Miriam González Durántez, an inspiring woman

Miriam González Durántez –known in the UK as Miriam Clegg– is from the town of Olmedo in the province of Valladolid, Spain. She left there to study Law, a degree she chose because she felt it would open doors for her. While she was taking a course in Bruges as part of her education, she met her future husband, the politician Nick Clegg. González Durántez spoke to the Economist journalist Anne McElvoy at IE’s Santa Cruz La Real campus in Segovia as part of the Hay Festival.

McElvoy put a number of questions to González Durántez and the focus of their discussion was the Inspiring Women initiative, part of the Inspiring the Future project. When her husband changed tack from European to British politics, the family moved to the United Kingdom. For González Durántez that meant a change in jobs (she currently works for Dechert, a firm that specializes in legal matters). Another big change came when Nick Clegg was chosen to lead the Liberal Democrat Party and the 2010 electoral campaign began.

Overnight, González Durántez found herself thrown into the public eye. McElvoy asked what she learned from the experience. “That most people try to help,” was the quick reply, given the many things said about her in the media at that time. She remembers a specific example, when a British newspaper painted her as a bad wife and mother because Nick Clegg had to share with her the task of taking their children to school. “It didn’t occur to anyone to ask him if he wanted to do it.”

Something that became clear very soon was that being a public figure also allowed new possibilities, like raising awareness. During that 2010 electoral campaign, González Durántez realized that there were few women in politics. That is when the Inspiring Women initiative arose, an idea that involved offering adult women as role models for young people. These women went to schools to give talks about their experiences to the new generations of girls, to help them have confidence in themselves.

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Why is her project necessary? González Durántez illustrated her reply with an anecdote. She explained that if a group of young children (boys and girls) are asked what jobs the other children will do when they are older, they say that the boys will be lawyers, doctors and that kind of thing, while they say that the girls will be models, hairdressers and event organizers. González Durántez reminded us that children are not born sexist, but this is nonetheless a reality. “It is something that we have to change together.”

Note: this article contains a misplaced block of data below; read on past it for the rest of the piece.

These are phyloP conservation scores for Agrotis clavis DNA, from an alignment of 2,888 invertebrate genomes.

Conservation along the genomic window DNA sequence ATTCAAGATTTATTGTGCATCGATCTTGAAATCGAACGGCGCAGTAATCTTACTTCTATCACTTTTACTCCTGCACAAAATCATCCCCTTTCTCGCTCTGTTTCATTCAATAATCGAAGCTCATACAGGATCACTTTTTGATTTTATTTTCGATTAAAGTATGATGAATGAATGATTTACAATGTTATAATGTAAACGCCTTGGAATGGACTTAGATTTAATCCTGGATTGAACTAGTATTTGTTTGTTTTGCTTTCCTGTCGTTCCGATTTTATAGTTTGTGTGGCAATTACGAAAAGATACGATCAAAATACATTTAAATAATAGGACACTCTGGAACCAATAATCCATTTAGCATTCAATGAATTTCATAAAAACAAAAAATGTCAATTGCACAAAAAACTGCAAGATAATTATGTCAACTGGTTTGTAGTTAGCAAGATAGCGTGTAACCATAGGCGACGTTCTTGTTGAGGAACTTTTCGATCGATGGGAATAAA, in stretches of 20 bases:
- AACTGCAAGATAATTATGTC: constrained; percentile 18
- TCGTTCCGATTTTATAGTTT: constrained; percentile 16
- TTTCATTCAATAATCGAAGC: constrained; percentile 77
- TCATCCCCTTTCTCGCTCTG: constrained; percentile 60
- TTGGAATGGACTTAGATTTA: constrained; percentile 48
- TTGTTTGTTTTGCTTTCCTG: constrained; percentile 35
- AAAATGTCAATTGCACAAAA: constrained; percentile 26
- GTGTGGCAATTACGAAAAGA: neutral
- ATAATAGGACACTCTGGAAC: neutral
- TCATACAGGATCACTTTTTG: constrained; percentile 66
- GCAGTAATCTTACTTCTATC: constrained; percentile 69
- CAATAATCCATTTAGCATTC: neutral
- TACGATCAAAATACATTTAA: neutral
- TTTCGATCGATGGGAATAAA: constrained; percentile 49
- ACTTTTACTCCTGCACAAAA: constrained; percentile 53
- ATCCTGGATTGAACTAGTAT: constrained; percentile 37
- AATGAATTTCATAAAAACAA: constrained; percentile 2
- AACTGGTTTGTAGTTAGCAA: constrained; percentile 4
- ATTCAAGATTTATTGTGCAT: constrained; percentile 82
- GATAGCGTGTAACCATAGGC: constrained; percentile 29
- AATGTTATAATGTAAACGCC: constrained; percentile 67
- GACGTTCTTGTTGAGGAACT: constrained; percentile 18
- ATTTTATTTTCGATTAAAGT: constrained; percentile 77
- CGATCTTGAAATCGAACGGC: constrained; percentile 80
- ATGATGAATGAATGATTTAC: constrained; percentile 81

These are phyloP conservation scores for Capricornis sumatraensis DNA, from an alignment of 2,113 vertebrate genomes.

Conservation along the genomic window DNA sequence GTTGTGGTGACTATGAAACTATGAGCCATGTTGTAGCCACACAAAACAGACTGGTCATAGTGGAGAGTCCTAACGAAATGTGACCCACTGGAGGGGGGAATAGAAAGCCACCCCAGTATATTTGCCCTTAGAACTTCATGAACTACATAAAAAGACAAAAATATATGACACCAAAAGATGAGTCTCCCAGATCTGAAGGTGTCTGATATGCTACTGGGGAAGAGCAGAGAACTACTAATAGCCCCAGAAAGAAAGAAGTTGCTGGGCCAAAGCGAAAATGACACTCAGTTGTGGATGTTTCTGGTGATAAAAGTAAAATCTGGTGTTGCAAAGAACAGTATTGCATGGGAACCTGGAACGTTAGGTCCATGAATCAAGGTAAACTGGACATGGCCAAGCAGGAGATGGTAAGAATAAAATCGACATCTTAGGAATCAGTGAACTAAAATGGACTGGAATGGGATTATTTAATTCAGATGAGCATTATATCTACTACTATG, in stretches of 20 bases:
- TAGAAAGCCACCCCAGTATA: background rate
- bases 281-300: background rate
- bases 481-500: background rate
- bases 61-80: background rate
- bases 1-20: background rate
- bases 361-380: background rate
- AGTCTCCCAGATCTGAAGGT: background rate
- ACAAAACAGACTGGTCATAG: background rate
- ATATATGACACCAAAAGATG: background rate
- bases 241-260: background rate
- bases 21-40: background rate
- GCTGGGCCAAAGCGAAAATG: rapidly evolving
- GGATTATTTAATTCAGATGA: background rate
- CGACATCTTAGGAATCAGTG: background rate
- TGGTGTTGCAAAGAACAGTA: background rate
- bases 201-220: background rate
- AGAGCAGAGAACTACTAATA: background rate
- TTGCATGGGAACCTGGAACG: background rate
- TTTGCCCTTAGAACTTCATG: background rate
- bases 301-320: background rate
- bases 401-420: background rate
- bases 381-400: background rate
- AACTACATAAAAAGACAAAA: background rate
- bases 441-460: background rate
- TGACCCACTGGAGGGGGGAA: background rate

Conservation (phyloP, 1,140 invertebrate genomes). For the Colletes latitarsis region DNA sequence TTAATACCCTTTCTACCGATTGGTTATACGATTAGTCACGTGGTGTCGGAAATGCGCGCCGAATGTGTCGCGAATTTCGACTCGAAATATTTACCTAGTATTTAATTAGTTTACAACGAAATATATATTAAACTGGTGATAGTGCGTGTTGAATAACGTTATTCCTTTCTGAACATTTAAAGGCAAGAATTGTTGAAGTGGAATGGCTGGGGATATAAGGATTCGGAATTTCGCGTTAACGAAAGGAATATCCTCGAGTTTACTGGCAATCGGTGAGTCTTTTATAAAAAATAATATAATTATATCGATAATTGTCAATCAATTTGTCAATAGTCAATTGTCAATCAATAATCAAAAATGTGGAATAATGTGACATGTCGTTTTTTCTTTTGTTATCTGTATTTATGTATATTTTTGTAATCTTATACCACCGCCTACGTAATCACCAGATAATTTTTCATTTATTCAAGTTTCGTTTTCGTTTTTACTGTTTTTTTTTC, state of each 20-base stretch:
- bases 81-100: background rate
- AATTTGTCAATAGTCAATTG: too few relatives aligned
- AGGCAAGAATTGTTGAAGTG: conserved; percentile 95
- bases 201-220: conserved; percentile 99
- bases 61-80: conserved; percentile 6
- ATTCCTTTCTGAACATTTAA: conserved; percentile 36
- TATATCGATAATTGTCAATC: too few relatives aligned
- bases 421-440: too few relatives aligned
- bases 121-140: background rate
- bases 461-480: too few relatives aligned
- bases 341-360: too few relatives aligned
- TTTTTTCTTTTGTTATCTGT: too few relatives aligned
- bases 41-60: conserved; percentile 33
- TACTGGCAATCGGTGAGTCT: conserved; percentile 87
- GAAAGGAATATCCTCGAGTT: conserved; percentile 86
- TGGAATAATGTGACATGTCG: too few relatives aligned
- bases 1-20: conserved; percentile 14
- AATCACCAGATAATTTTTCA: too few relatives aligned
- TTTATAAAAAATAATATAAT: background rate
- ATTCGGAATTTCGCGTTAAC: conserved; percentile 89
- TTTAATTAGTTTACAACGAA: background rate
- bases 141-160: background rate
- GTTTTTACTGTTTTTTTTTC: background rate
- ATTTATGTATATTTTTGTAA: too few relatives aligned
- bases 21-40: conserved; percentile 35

This is a change that is easier to make if it is possible to see women working in all industries, said the interviewee. Her initiative works particularly with girls aged 13 and 14, although those of other ages also participate. One of the discoveries they made was that girls between 11 and 21 told them they felt they did not have enough access to certain areas, such as politics.

González Durántez stated that the goal was to challenge stereotypes. The moment of truth is “when the girls realize ‘I can be like this woman because this is a real woman’ when they see you in person, not on the television,” says the lawyer. However, they do not only work with famous women. At the outset, as they often are at that stage, things were low key: working together with González Durántez were a yoga teacher and a woman who worked in a bank.

During the discussion, some thorny matters came up but González Durántez did not avoid them. “I don’t mind at all if women who do not want to reach certain levels or work in certain jobs do not do them. But those who do want to do them should have that option.” Talking about the term ‘feminazi’ she asked, “in what other context would you link the word Nazi with a particular group?” However, she is also a pragmatist. “You can’t have everything: three children, a social life and a successful career. Being a parent is full of commitments. But for men too,” she says.

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